Return to the Winter Sowing Forum | Post a Follow-Up

 o
Newbie: Holes, holes, holes!

Posted by agathafroo 5B (My Page) on
Wed, Dec 18, 13 at 0:22

First time wintersowing. Been studying everyone's containers carefully, have a couple questions:

I've got several cheapo 9x13 aluminum cake pans with clear lids. My plan is to sow creeping thyme, aubrieta rock cress, wintergreen, Irish moss, forget-me-nots in these. So I cut drainage holes in the bottom of the pans, seems straightforward.

But the lid ventilation, I'm not so sure about. Here's a photo of a lid. I outlined each hole in marker so it's easier to see. Are these big enough?

Also, in general for a container this shape is it better to have more, smaller holes?

Thanks much for help!

Spider


Follow-Up Postings:

 o
RE: Newbie: Holes, holes, holes!

Also, checked out the winter sowers group on Facebook today and my mind was quite blown to learn that in the case of yogurt cups at least, the drainage slits can be placed an inch from the bottom allowing for a reservoir of water and soil. If I do this, is there any rule of thumb on how much soil needs to be above the reservoir?

Thanks again!
Spider.


 o
RE: Newbie: Holes, holes, holes!

The deeper the soil, the more room for roots and less chance of the soil drying out. 4 inches deep is my general goal. Your holes should be fine. More, smaller holes would also work.

Martha


 o
RE: Newbie: Holes, holes, holes!

Last year was the last time I will use shallow containers. Even without drainage holes in the lids, they just dry out too fast. For me, gallon milk jugs are by far the best for winter sowing.

With milk jugs, I only have to water at all once everything is up and growing and using up the moisture.


 o
RE: Newbie: Holes, holes, holes!

Thanks, I like the idea of 4" soil in milk jugs.

Anybody putting a "reservoir" in those?


 o
RE: Newbie: Holes, holes, holes!

Hi Agatha, in the lasagne pans, I would cut more holes and make them a little smaller (you can always make them bigger if necessary). This is because the rain and melting snow will drain into your mix and seeds in a more evenly distributed fashion. (You don't want a deluge to flow in, it will cause the soil and seeds to shift.)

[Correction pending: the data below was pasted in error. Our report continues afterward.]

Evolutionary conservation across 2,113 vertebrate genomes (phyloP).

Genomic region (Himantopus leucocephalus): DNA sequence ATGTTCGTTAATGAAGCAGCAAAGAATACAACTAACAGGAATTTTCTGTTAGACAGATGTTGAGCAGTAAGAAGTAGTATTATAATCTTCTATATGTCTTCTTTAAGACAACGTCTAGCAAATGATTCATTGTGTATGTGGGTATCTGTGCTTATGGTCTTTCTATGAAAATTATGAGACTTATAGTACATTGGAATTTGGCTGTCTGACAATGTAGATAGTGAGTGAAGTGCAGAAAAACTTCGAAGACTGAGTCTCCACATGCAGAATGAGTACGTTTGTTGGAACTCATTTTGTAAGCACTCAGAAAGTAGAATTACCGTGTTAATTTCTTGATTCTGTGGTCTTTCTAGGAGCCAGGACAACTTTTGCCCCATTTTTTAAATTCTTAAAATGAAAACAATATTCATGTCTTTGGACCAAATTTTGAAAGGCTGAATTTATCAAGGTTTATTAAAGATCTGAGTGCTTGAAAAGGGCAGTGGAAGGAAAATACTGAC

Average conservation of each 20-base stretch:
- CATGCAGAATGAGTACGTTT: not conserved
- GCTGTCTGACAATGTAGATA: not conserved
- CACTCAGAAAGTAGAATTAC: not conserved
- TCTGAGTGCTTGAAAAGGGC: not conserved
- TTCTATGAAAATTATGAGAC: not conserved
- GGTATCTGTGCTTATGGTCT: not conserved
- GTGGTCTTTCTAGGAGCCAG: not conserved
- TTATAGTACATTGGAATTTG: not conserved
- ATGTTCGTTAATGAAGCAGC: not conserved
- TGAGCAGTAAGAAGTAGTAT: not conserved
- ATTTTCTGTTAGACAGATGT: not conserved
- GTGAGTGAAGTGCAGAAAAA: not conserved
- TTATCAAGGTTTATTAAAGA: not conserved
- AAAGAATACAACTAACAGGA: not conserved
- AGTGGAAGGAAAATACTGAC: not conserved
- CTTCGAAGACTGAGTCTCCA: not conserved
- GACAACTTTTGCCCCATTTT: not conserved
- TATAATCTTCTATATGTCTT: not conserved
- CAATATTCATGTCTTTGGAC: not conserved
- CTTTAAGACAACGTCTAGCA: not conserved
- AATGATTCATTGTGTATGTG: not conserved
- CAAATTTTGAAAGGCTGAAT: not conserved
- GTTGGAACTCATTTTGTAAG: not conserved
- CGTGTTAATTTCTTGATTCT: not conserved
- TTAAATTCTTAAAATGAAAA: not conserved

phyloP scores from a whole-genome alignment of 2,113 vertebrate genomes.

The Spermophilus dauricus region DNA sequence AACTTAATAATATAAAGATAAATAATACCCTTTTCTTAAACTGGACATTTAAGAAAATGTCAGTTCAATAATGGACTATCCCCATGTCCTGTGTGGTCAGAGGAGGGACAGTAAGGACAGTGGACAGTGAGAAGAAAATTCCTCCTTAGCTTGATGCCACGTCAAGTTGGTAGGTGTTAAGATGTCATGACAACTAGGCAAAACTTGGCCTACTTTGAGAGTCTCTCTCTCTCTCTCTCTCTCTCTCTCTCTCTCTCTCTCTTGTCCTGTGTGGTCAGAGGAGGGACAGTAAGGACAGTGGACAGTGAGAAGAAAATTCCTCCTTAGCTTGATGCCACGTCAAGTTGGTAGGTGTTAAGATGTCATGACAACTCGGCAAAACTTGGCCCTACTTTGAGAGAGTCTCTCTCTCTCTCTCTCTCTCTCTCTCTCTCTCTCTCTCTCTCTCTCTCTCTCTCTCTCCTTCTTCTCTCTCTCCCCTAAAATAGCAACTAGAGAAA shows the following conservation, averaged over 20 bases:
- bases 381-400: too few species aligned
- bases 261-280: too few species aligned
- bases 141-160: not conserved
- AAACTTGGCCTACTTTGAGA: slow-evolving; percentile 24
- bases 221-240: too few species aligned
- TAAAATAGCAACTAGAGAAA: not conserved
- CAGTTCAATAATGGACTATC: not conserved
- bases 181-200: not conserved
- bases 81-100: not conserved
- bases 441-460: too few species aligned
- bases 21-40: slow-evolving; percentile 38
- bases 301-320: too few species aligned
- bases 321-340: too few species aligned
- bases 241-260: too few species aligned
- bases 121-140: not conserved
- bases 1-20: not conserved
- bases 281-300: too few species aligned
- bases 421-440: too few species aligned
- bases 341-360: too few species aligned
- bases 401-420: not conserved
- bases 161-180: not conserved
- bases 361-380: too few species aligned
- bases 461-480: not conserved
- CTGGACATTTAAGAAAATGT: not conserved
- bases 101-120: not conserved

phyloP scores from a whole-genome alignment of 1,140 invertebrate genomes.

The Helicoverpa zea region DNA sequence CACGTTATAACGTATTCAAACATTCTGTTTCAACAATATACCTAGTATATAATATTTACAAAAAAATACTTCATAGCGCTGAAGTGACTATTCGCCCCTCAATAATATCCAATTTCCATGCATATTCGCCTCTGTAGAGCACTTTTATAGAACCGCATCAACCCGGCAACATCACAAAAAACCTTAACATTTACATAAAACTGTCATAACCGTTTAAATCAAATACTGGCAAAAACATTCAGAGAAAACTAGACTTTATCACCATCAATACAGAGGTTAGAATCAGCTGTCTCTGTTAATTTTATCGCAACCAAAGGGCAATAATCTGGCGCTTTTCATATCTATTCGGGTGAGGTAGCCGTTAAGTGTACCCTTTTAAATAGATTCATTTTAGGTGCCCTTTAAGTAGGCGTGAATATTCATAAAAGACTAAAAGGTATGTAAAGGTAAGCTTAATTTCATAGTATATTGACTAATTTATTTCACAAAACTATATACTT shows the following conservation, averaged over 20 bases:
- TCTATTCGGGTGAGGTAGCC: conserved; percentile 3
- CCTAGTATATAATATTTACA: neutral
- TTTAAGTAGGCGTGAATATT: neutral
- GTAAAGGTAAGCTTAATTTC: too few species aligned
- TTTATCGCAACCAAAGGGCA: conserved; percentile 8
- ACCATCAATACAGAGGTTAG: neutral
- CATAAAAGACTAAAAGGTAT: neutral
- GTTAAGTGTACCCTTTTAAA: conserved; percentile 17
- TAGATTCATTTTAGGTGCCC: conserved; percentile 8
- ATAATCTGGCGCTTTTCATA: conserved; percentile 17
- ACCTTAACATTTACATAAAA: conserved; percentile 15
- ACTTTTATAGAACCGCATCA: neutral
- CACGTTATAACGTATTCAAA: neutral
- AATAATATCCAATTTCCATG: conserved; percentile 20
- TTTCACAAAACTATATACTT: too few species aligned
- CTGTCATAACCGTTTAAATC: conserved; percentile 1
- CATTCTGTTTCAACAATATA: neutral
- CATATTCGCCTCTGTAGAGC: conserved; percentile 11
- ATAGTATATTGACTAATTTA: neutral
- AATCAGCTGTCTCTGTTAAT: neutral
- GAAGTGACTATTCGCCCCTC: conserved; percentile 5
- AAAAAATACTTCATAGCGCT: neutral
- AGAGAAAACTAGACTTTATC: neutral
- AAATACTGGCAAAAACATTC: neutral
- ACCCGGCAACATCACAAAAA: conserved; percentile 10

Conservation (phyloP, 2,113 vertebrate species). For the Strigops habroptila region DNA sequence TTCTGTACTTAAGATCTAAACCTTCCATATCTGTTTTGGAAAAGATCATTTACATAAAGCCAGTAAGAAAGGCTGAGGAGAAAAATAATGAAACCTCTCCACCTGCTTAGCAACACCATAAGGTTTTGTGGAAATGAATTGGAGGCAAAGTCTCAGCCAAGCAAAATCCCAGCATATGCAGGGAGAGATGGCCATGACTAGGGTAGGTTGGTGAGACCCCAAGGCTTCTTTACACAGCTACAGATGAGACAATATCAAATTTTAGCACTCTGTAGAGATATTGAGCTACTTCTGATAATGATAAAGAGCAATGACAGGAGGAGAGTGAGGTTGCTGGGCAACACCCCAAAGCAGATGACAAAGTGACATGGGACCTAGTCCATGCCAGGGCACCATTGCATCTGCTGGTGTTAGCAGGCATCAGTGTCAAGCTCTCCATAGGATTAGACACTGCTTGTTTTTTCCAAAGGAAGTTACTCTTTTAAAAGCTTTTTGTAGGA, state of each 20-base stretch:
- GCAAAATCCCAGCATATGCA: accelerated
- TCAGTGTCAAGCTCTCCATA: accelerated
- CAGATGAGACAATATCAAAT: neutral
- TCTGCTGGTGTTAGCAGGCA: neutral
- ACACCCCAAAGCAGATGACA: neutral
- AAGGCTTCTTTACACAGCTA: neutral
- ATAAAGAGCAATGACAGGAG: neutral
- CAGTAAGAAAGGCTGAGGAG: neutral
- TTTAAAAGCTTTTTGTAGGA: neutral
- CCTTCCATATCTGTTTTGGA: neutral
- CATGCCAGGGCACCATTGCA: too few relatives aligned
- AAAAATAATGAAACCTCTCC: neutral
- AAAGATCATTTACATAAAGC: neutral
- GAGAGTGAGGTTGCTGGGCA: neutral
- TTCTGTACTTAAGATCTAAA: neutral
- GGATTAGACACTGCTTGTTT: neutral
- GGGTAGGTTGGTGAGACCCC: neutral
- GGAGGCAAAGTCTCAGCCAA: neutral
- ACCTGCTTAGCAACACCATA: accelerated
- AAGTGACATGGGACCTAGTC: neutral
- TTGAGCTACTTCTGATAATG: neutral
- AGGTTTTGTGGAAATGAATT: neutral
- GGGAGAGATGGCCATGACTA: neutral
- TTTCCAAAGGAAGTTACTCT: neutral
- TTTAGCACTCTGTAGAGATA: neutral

I've tried many types of containers but haven't ever used a reservoir. It hasn't been necessary for winter-sown perennials (trees, shrubs, etc) which I usually put out next to the shrubbery on the East side of house. They usually get plenty of precip., have 3-4 inches potting mix, only get partial sun in the morning, and don't dry out that quickly.

In the spring I put the annuals, veggies, and heat lovers along the south side of the house, along the foundation, where it's warmer, they get more sun and dry out faster. So I line up the cups and containers in plastic boxes or trays and water from the bottom as well as on top. Bottom watering is much easier too!

Here's what the annuals look like:


 o
RE: Newbie: Holes, holes, holes!

Thanks Terrene! Makes sense to have more, smaller lid holes.


 o Post a Follow-Up

Please Note: Only registered members are able to post messages to this forum.

    If you are a member, please log in.

    If you aren't yet a member, join now!


Return to the Winter Sowing Forum

Information about Posting

  • You must be logged in to post a message. Once you are logged in, a posting window will appear at the bottom of the messages. If you are not a member, please register for an account.
  • Please review our Rules of Play before posting.
  • Posting is a two-step process. Once you have composed your message, you will be taken to the preview page. You will then have a chance to review your post, make changes and upload photos.
  • After posting your message, you may need to refresh the forum page in order to see it.
  • Before posting copyrighted material, please read about Copyright and Fair Use.
  • We have a strict no-advertising policy!
  • If you would like to practice posting or uploading photos, please visit our Test forum.
  • If you need assistance, please Contact Us and we will be happy to help.


Learn more about in-text links on this page here